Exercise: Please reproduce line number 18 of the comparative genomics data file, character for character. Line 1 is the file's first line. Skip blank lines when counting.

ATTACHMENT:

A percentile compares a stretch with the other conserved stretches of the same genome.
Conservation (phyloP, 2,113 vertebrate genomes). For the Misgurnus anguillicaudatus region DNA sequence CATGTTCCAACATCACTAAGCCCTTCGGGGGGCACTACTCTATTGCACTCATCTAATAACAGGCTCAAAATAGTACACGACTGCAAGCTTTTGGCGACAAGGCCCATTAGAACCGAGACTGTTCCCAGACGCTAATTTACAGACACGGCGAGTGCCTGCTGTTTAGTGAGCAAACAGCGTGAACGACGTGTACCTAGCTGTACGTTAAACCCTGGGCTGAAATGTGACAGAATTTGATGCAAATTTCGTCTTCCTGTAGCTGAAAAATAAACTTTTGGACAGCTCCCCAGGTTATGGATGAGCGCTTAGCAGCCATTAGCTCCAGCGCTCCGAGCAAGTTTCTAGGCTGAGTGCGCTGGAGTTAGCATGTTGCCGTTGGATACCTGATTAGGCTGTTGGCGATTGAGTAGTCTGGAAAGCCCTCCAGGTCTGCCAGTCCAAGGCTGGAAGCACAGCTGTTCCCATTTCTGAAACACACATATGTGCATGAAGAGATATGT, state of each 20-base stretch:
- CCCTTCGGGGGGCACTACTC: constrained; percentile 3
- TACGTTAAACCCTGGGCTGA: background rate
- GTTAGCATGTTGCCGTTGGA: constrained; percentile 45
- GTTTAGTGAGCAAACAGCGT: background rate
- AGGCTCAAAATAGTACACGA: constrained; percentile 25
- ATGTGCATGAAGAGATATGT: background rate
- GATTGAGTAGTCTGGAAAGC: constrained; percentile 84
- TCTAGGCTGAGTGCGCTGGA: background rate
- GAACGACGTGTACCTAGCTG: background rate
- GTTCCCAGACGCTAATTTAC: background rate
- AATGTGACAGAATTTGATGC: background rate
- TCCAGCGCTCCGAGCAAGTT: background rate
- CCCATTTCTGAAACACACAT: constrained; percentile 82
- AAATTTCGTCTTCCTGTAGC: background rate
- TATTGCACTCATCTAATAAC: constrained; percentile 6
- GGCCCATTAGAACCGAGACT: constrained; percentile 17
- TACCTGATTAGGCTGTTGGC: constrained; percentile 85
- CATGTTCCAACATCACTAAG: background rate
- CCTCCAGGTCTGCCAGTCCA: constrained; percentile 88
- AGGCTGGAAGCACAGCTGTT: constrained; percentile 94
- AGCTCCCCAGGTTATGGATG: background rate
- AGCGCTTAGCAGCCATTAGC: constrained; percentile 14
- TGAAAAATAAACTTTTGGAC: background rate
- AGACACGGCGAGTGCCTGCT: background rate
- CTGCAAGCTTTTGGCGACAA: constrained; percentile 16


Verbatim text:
- GGCCCATTAGAACCGAGACT: constrained; percentile 17